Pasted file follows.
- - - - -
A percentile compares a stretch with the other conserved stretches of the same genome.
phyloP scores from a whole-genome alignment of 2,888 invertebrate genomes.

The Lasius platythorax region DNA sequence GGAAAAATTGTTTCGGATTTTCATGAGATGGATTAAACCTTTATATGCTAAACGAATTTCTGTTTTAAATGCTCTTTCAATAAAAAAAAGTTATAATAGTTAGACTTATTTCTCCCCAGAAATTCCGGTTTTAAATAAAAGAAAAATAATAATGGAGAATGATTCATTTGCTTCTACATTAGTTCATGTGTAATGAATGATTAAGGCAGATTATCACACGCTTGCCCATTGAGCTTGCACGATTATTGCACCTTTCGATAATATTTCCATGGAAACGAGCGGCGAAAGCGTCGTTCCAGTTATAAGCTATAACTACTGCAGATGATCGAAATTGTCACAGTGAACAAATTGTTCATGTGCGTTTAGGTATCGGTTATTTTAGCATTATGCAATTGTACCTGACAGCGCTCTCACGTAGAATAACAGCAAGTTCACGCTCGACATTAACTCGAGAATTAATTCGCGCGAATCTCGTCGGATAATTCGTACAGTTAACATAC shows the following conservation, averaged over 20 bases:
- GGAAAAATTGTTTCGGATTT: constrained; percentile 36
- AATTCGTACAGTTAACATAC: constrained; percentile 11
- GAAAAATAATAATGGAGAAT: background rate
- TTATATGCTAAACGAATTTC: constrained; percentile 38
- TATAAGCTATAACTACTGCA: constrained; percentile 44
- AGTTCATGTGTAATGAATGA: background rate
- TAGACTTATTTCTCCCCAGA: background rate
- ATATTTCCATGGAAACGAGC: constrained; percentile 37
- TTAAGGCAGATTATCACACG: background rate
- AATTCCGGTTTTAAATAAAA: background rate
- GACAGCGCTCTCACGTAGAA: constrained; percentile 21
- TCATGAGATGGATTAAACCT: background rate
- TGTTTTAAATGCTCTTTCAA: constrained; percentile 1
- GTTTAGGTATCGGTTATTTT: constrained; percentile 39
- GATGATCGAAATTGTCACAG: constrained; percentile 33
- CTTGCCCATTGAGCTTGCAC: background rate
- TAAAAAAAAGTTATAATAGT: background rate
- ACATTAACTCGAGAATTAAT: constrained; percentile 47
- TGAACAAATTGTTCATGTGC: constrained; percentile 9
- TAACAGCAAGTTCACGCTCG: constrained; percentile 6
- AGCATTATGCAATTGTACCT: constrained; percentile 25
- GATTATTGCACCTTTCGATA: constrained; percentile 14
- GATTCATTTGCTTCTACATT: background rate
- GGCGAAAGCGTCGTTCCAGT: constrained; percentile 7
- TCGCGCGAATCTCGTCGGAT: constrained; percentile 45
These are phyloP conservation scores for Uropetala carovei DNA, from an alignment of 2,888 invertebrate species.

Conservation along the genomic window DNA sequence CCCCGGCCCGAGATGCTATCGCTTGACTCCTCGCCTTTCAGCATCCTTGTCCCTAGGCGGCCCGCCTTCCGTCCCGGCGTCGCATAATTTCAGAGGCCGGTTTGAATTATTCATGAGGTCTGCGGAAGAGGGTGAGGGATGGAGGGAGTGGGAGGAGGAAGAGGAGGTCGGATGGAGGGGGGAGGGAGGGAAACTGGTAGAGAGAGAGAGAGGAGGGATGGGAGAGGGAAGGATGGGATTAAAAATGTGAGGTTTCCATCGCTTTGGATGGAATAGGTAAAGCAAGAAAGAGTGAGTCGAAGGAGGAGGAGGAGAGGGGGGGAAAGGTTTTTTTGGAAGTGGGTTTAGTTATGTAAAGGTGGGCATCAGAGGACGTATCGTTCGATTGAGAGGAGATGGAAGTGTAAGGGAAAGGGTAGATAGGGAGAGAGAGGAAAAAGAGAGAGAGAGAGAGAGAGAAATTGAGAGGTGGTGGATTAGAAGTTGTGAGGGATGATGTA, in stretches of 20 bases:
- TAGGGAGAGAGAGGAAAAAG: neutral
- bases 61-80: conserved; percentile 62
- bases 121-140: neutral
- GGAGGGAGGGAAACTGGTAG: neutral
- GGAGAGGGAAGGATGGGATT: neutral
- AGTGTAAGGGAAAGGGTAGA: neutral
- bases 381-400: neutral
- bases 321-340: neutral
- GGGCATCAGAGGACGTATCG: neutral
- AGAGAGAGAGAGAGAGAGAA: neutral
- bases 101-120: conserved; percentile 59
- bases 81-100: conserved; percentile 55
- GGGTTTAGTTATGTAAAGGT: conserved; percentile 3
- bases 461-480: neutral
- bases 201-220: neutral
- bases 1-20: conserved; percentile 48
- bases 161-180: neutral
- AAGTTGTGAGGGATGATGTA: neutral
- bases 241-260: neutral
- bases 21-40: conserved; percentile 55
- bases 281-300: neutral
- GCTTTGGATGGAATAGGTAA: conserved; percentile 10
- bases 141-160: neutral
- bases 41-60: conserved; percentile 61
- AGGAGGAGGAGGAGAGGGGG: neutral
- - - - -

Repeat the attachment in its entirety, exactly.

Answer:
A percentile compares a stretch with the other conserved stretches of the same genome.
phyloP scores from a whole-genome alignment of 2,888 invertebrate genomes.

The Lasius platythorax region DNA sequence GGAAAAATTGTTTCGGATTTTCATGAGATGGATTAAACCTTTATATGCTAAACGAATTTCTGTTTTAAATGCTCTTTCAATAAAAAAAAGTTATAATAGTTAGACTTATTTCTCCCCAGAAATTCCGGTTTTAAATAAAAGAAAAATAATAATGGAGAATGATTCATTTGCTTCTACATTAGTTCATGTGTAATGAATGATTAAGGCAGATTATCACACGCTTGCCCATTGAGCTTGCACGATTATTGCACCTTTCGATAATATTTCCATGGAAACGAGCGGCGAAAGCGTCGTTCCAGTTATAAGCTATAACTACTGCAGATGATCGAAATTGTCACAGTGAACAAATTGTTCATGTGCGTTTAGGTATCGGTTATTTTAGCATTATGCAATTGTACCTGACAGCGCTCTCACGTAGAATAACAGCAAGTTCACGCTCGACATTAACTCGAGAATTAATTCGCGCGAATCTCGTCGGATAATTCGTACAGTTAACATAC shows the following conservation, averaged over 20 bases:
- GGAAAAATTGTTTCGGATTT: constrained; percentile 36
- AATTCGTACAGTTAACATAC: constrained; percentile 11
- GAAAAATAATAATGGAGAAT: background rate
- TTATATGCTAAACGAATTTC: constrained; percentile 38
- TATAAGCTATAACTACTGCA: constrained; percentile 44
- AGTTCATGTGTAATGAATGA: background rate
- TAGACTTATTTCTCCCCAGA: background rate
- ATATTTCCATGGAAACGAGC: constrained; percentile 37
- TTAAGGCAGATTATCACACG: background rate
- AATTCCGGTTTTAAATAAAA: background rate
- GACAGCGCTCTCACGTAGAA: constrained; percentile 21
- TCATGAGATGGATTAAACCT: background rate
- TGTTTTAAATGCTCTTTCAA: constrained; percentile 1
- GTTTAGGTATCGGTTATTTT: constrained; percentile 39
- GATGATCGAAATTGTCACAG: constrained; percentile 33
- CTTGCCCATTGAGCTTGCAC: background rate
- TAAAAAAAAGTTATAATAGT: background rate
- ACATTAACTCGAGAATTAAT: constrained; percentile 47
- TGAACAAATTGTTCATGTGC: constrained; percentile 9
- TAACAGCAAGTTCACGCTCG: constrained; percentile 6
- AGCATTATGCAATTGTACCT: constrained; percentile 25
- GATTATTGCACCTTTCGATA: constrained; percentile 14
- GATTCATTTGCTTCTACATT: background rate
- GGCGAAAGCGTCGTTCCAGT: constrained; percentile 7
- TCGCGCGAATCTCGTCGGAT: constrained; percentile 45
These are phyloP conservation scores for Uropetala carovei DNA, from an alignment of 2,888 invertebrate species.

Conservation along the genomic window DNA sequence CCCCGGCCCGAGATGCTATCGCTTGACTCCTCGCCTTTCAGCATCCTTGTCCCTAGGCGGCCCGCCTTCCGTCCCGGCGTCGCATAATTTCAGAGGCCGGTTTGAATTATTCATGAGGTCTGCGGAAGAGGGTGAGGGATGGAGGGAGTGGGAGGAGGAAGAGGAGGTCGGATGGAGGGGGGAGGGAGGGAAACTGGTAGAGAGAGAGAGAGGAGGGATGGGAGAGGGAAGGATGGGATTAAAAATGTGAGGTTTCCATCGCTTTGGATGGAATAGGTAAAGCAAGAAAGAGTGAGTCGAAGGAGGAGGAGGAGAGGGGGGGAAAGGTTTTTTTGGAAGTGGGTTTAGTTATGTAAAGGTGGGCATCAGAGGACGTATCGTTCGATTGAGAGGAGATGGAAGTGTAAGGGAAAGGGTAGATAGGGAGAGAGAGGAAAAAGAGAGAGAGAGAGAGAGAGAAATTGAGAGGTGGTGGATTAGAAGTTGTGAGGGATGATGTA, in stretches of 20 bases:
- TAGGGAGAGAGAGGAAAAAG: neutral
- bases 61-80: conserved; percentile 62
- bases 121-140: neutral
- GGAGGGAGGGAAACTGGTAG: neutral
- GGAGAGGGAAGGATGGGATT: neutral
- AGTGTAAGGGAAAGGGTAGA: neutral
- bases 381-400: neutral
- bases 321-340: neutral
- GGGCATCAGAGGACGTATCG: neutral
- AGAGAGAGAGAGAGAGAGAA: neutral
- bases 101-120: conserved; percentile 59
- bases 81-100: conserved; percentile 55
- GGGTTTAGTTATGTAAAGGT: conserved; percentile 3
- bases 461-480: neutral
- bases 201-220: neutral
- bases 1-20: conserved; percentile 48
- bases 161-180: neutral
- AAGTTGTGAGGGATGATGTA: neutral
- bases 241-260: neutral
- bases 21-40: conserved; percentile 55
- bases 281-300: neutral
- GCTTTGGATGGAATAGGTAA: conserved; percentile 10
- bases 141-160: neutral
- bases 41-60: conserved; percentile 61
- AGGAGGAGGAGGAGAGGGGG: neutral